By Sue Calhoun, President
Canadian Federation of Business & Professional Women’s Clubs (BPW Canada)
A good measure of the progress that women have made towards equality in Canada is education levels. Indeed, half of women aged 25 to 44 now have a post-secondary degree, according to Statistics Canada, compared to 40% of men. Women have closed the so- called education gap, and are participating in the paid labour force at a higher rate than ever before.
The gap that hasn’t closed, however, is the wage gap, normally described as the
difference between what women earn and what men earn working full-time for a full year.
Despite significant progress made during the 1980s and 1990s to close the wage gap, the situation has now stalled and is, in fact, moving in reverse.
In 2005 (most recent figures available, again according to Statistics Canada), women working full-time for the full year earned an average of $39,200 or 70% of the average $55,700 that men earned. In the mid-1990s, such women earned 72% as much as men.
The wage gap is even greater for university-educated women. They earned just 68% as much as men in 2005, down from 75% a decade ago.
In fact, according to the just-released Global Gender Gap Report, Canada plunged 13 points, from ranking 18th out of 130 countries on the gender gap index in 2007 to ranking 31st in 2008. The index measures how well countries have done to close their gender gaps on such issues as economic participation and opportunity.
How to account for this scandalous situation? One key reason is that women overall especially those without high levels of education – are more likely than men to be employed in low-paid, insecure, part-time and temporary jobs, many of which are at minimum wage and provide no benefits.
To a large extent, women are still excluded from better-paid jobs, such as those in the trades. Many women still carry a greater share of home, childcare and elder care responsibilities, which takes them out of the workforce more often than men.
Many university-educated women have moved into professional jobs in education, health care and public service, although research shows that even there, women are still paid less than men, and they are vastly under-represented at senior levels. And with the government downsizing during the 1990s, many women faced pay cuts and job loss.
But all those factors are really only part of the story. Economic research has consistently demonstrated that the greatest part of the gender wage gap in Canada, as in other industrialized countries, cannot be explained by supposedly objective factors such as educational levels and job experience.
The wage gap is a product of gender itself. That is, there is an unexplained differential by gender when analysts control for other measurable factors. The wage gap is caused by cultural preconceptions of the value of particular jobs, rather than an objective analysis of the value of a job based on duties, responsibilities and qualifications.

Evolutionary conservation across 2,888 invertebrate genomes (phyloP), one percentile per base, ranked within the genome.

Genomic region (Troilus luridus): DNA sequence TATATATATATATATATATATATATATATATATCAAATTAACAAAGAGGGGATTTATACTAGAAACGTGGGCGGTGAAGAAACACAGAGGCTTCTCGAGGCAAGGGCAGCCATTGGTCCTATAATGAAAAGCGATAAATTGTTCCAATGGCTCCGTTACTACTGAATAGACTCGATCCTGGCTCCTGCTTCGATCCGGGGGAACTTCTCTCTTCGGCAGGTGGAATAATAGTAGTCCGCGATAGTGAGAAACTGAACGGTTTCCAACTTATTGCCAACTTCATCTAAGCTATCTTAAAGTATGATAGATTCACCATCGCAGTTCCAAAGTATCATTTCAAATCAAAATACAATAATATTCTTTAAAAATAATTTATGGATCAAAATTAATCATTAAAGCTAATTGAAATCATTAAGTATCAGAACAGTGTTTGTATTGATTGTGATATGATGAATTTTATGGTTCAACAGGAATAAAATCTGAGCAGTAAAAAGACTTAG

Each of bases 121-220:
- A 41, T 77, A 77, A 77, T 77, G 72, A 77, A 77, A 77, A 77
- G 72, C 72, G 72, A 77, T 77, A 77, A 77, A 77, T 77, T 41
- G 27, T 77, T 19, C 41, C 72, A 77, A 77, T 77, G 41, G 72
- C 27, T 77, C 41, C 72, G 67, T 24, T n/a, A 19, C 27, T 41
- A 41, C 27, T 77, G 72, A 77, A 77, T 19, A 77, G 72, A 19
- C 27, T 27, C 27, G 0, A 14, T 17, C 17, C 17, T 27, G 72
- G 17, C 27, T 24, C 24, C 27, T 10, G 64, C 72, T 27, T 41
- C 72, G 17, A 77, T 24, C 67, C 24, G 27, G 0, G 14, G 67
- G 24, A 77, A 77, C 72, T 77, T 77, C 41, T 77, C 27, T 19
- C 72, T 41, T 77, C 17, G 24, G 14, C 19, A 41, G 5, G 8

It’s why, for example, the caretaker at the zoo (male) earns more than the childcare
worker (female) who looks after your children, why the clerical worker (female) is paid less than the janitor (male).
Why the university-educated lawyer (female) or engineer (female) still earns less than her male counterpart.
It’s discrimination – and the complaint-based pay equity legislation that we have at the federal level in Canada has been largely ineffectual when it comes to addressing the wage gap. Any significant pay gains that have been made under this legislation (and Bell Canada is a good example) have taken decades.
As an equality-seeking group, the Canadian Federation of Business and Professional Women’s Clubs (BPW Canada) develops the professional and leadership potential of women in Canada through education, awareness, advocacy and mentoring within a supportive network.
Over the years, we have lobbied for better pay equity legislation in this country. We supported the recommendations of the federal Pay Equity Task Force in 2004, which called on government to replace the current complaint-based model of pay equity with new stand-alone proactive legislation that would put the onus on employers to comply.
To date, the federal government has rejected the Task Force’s recommendations. We will continue to lobby government on this issue, and we encourage young, university- educated women to join us. When you join BPW Canada, you join an international network of BPW women in more than 80 countries around the world.
Our history has taught us that there is power in numbers. This continued economic inequality that we call the wage gap makes many women – despite their education vulnerable to poverty, throughout their lifetime and in retirement. It’s an issue of social justice, and it must be changed.